RODALE NEWS, EMMAUS, PA—CT scans are important diagnostic tools that can detect cancer tumors as small as an eighth of an inch in diameter. But overuse of the machines could actually be hurting us in the form of excess radiation and an increased cancer risk, according to studies in this month's Archives of Internal Medicine journal.
"The articles in this issue make clear that there is far more radiation from medical CT scans than has been recognized previously, in amounts projected to cause tens of thousands of excess cancers annually," writes Rita F. Redberg, MD, professor of medicine at the University of California–San Francisco. "Also, as these scans have become more sensitive, incidental findings lead to additional testing, and often more radiation, biopsies, and anxiety."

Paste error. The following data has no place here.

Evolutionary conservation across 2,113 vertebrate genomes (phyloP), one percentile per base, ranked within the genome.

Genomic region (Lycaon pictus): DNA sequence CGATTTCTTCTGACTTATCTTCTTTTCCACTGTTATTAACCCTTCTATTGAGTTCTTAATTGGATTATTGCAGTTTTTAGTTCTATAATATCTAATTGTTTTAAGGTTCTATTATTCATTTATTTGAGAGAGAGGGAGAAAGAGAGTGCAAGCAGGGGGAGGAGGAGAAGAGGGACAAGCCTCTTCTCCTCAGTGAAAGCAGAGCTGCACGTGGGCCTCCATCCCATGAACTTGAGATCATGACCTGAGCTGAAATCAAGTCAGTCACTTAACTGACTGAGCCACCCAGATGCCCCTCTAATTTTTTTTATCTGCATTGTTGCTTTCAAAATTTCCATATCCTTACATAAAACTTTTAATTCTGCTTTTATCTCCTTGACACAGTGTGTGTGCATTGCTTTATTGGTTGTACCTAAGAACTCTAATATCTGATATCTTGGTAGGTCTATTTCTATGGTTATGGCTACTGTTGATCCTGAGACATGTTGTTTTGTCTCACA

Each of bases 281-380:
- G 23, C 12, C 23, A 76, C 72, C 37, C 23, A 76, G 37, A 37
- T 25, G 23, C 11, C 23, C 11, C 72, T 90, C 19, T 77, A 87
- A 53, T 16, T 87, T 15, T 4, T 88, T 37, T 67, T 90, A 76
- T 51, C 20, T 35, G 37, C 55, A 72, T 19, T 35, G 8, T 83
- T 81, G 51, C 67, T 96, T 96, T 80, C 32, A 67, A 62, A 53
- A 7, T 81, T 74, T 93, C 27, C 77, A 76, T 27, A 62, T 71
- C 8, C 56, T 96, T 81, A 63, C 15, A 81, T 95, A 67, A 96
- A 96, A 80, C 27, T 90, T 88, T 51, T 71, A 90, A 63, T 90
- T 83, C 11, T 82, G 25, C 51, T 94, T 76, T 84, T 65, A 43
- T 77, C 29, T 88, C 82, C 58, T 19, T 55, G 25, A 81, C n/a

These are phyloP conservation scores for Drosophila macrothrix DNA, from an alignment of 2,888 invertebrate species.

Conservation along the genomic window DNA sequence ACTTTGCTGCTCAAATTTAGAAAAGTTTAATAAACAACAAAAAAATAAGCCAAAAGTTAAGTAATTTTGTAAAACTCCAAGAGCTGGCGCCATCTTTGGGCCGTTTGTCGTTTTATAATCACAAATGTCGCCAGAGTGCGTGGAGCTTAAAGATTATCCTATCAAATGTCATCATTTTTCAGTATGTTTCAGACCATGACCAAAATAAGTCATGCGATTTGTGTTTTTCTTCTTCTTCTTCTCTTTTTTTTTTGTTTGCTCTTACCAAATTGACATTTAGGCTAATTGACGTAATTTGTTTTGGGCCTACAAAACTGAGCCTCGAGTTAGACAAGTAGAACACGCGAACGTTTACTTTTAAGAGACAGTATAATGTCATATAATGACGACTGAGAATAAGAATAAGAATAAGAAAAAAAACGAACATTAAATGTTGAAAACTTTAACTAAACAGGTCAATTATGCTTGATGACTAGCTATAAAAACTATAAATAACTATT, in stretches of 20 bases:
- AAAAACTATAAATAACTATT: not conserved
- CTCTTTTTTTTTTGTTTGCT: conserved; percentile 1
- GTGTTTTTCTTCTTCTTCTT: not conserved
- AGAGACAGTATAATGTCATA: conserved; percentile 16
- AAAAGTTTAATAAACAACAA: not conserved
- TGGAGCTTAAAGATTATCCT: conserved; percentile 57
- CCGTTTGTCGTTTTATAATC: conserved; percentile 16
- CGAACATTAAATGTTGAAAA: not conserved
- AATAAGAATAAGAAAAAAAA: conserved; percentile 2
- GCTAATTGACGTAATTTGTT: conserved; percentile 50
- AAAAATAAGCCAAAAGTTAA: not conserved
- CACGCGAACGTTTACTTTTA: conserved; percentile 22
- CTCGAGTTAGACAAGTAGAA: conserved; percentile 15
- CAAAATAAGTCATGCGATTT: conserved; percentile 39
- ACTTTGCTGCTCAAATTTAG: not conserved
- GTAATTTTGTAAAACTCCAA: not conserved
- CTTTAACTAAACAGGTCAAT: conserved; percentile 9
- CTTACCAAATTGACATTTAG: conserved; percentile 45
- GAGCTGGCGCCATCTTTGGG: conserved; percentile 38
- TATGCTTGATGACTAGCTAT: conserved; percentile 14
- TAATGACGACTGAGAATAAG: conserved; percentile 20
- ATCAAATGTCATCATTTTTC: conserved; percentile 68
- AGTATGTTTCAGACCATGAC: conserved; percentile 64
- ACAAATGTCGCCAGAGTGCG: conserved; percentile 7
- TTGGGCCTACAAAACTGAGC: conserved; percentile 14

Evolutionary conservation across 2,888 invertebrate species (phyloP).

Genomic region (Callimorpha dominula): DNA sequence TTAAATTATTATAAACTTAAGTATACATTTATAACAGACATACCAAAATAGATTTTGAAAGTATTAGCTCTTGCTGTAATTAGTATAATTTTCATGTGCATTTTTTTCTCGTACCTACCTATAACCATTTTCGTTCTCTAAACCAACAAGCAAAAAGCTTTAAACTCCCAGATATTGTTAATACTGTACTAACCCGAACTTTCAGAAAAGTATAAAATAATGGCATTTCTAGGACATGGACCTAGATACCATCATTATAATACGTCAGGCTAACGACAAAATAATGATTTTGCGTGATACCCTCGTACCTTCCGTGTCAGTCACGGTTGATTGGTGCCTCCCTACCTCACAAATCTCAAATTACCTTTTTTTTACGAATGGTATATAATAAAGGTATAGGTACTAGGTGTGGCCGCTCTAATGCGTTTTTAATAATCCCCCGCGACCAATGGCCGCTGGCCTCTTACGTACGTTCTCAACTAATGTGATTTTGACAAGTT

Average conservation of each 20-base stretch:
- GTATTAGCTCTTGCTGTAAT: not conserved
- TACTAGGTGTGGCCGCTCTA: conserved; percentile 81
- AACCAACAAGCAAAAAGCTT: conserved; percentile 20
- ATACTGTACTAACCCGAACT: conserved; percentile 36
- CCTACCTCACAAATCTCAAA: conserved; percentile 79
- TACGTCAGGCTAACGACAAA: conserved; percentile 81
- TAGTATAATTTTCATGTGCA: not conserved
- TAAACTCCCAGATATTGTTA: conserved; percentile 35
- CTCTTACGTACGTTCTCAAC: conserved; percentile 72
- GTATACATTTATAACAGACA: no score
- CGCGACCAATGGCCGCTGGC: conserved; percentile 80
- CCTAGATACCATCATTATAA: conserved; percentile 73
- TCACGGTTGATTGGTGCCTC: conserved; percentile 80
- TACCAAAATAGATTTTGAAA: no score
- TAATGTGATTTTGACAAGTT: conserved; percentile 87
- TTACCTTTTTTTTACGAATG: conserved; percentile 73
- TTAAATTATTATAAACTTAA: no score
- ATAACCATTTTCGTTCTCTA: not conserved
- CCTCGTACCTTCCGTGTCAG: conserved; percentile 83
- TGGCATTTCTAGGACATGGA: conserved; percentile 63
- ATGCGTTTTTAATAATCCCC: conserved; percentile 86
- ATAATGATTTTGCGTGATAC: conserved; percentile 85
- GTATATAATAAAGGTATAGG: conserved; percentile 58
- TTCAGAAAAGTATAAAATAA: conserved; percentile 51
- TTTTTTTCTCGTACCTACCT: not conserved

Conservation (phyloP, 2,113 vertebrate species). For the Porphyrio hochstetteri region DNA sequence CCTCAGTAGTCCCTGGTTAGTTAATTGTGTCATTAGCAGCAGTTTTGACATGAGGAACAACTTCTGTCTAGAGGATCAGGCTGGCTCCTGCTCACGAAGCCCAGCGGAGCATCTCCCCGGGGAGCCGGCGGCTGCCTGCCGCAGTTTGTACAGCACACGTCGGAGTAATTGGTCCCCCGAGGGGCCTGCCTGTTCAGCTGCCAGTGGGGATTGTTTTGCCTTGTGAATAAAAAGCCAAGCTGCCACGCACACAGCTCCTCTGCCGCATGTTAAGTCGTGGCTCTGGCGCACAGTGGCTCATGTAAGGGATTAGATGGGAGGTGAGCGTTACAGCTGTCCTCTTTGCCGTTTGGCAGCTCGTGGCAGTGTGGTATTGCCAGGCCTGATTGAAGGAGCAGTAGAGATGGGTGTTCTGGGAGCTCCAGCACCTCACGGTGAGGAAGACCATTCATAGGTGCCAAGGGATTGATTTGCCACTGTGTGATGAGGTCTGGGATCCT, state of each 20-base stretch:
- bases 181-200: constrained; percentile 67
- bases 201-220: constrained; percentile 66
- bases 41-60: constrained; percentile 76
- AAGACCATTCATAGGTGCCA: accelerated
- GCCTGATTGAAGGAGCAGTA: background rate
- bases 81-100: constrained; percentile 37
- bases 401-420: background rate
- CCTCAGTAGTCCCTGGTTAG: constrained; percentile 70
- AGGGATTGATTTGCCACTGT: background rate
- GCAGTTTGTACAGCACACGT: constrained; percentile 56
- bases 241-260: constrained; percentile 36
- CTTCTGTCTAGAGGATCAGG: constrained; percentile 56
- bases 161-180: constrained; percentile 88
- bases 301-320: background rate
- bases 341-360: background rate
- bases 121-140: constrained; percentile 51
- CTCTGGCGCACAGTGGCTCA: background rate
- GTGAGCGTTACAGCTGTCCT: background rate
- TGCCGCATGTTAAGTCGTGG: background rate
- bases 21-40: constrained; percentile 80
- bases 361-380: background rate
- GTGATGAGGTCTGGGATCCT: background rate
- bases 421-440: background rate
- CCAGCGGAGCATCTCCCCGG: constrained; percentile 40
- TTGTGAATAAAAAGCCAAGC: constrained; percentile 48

THE DETAILS: To figure out how much radiation medical imaging delivers in order to balance the risk-benefit ratio, researchers looked at 1,119 patients undergoing 11 common types of diagnostic CT scans at four different facilities last year. Researchers looked at hospital records to figure out radiation dosage from each scan and then calculated estimated lifetime risks of cancer that could be attributed to the scans.
The researchers found that radiation varied among machines and area of the body scanned. For instance, a CT abdomen and pelvis scan used about 15 times the amount of radiation used in a head CT scan. Researchers determined CT scan technology used for coronary angiography, a heart scan, at age 40 would result in one in 270 women and one in 600 men developing cancer down the line as a result of the scan. For a lower-radiation-dose CT head scan, an estimated one in 8,100 women and one in 11,080 men who received the scan at age 40 would develop cancer in a lifetime. The risk is doubled for 20-year-old patients, and for 60-year-olds, they are about 50 percent lower.
Published on: December 21, 2009
Updated on: March 11, 2010